Tsevi Beatus, John Guckenheimer and Itai Cohen,
The Journal of the Royal Society Interface 12, 20150075 (2015) PDF
The flight of flapping insects is a complex process that is beautiful to watch. One of the reasons flapping flight is so difficult is that it is inherently unstable: similar to balancing a stick on one's fingertip, flapping flight is subject to rapid instabilities that must be constantly controlled to allow stable flight. For flies, the most unstable motion is rotation about their long body axis, called roll. If a fly did not control its roll angle, it would roll over and crash within just a few wing-beats. Yet flies manage to control this rapid instability and even perform extreme maneuvers, better than any man-made flying device.
We use common fruit flies, like the ones we often find in our kitchen, to study the mechanism insects use to control their unstable roll angle. To study how flies do it, we came up with a way to trip them in mid-air and film how they recover from these stumbles. Specifically, we glue a tiny magnet to the back of each fly and use a magnetic pulse to roll it over in mid-air. We film the fly’s correction maneuvers using three high-speed cameras and measure how the fly is using its wings to recover from the perturbation.
We found that flies manage to correct for large perturbations that roll them up to 100 degrees within 30 milliseconds. This means that by the time you blink, the fly could have performed this entire correction maneuver 10 times. The flies start to respond to the perturbation within 5ms. This puts the roll correction reflex among the fastest in the animal kingdom.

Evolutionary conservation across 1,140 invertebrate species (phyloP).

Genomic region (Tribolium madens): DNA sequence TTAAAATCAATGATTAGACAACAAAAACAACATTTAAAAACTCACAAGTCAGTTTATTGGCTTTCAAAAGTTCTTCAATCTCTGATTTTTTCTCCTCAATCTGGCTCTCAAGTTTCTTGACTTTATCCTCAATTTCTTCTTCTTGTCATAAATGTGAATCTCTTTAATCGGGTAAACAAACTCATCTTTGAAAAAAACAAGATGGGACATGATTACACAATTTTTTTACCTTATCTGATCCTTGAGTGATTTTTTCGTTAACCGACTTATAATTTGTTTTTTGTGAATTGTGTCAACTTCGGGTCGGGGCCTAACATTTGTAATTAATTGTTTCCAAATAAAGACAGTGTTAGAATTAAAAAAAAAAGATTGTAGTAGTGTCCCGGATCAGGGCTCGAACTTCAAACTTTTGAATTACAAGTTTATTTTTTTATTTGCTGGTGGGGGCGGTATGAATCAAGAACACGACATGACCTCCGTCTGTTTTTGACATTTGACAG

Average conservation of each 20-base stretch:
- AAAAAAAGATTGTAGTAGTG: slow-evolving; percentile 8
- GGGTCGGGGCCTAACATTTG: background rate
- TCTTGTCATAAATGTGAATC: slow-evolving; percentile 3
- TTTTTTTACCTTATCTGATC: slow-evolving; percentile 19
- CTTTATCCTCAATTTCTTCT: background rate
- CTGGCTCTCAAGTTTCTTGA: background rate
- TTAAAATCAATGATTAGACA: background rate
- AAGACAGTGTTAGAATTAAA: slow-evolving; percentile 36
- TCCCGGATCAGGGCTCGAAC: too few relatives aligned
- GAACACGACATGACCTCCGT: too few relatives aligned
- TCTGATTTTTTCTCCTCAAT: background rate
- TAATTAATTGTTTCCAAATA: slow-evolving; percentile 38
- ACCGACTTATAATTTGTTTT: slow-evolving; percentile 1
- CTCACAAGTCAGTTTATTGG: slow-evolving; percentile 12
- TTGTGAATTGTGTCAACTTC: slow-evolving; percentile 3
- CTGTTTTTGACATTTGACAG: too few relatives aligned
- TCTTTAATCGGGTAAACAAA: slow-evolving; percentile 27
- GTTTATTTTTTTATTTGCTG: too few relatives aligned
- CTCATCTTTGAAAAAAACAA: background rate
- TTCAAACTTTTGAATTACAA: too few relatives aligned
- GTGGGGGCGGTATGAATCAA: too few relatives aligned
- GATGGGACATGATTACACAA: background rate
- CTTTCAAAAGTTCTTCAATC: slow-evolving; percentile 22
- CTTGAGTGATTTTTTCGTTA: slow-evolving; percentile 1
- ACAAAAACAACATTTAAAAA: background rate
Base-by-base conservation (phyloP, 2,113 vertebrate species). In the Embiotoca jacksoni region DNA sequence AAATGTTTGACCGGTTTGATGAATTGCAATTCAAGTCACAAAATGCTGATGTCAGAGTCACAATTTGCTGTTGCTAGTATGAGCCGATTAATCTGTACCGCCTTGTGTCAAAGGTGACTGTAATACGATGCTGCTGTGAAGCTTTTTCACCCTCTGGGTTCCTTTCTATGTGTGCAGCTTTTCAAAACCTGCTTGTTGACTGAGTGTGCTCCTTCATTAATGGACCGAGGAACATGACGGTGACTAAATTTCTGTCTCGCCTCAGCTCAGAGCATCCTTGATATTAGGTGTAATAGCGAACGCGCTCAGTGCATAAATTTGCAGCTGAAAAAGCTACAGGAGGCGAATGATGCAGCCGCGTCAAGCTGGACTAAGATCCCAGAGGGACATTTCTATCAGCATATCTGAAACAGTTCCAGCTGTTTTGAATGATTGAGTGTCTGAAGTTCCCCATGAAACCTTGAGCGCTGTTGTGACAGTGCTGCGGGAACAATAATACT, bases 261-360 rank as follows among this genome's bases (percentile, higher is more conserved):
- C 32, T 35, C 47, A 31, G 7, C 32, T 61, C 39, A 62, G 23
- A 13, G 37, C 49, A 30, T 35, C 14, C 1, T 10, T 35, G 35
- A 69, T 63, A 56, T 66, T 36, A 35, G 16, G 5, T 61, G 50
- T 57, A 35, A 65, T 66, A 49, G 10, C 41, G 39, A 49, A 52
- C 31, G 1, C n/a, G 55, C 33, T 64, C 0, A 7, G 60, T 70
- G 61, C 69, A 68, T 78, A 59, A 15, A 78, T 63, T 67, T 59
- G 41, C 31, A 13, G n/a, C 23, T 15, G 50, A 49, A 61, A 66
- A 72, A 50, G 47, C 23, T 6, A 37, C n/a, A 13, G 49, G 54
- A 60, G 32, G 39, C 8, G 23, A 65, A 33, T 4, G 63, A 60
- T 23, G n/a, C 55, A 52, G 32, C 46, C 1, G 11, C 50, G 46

Flies correct for these roll perturbations by flapping with one wing harder than the other for 2-5 wing-beats. The resulting left-right force imbalance leads to corrective torque. We managed to describe the asymmetric wing motion using a controller model that is mathematically similar to controllers in air-conditioning and cruise-control systems. The model is termed “Proportional-Integral (PI) Controller.”
Finally, we tried to challenge the flies with perturbations that they cannot correct for. Rather than exerting a single perturbation pulse that rolls them once, we challenged them with a series of pulses that rolled them over eight full turns. Surprisingly, we find that the fruit flies managed to recover from this extreme perturbation very quickly, within a few wing-beats. We have not yet managed to find a perturbation from which the flies cannot recover. Although these tiny insects are common and often a nuisance, we now have greater appreciation for what amazing fliers they are.
The work was supported by the Cross Disciplinary Postdoctoral Fellowship of the Human Frontier Science Program, and by the Army Research Office.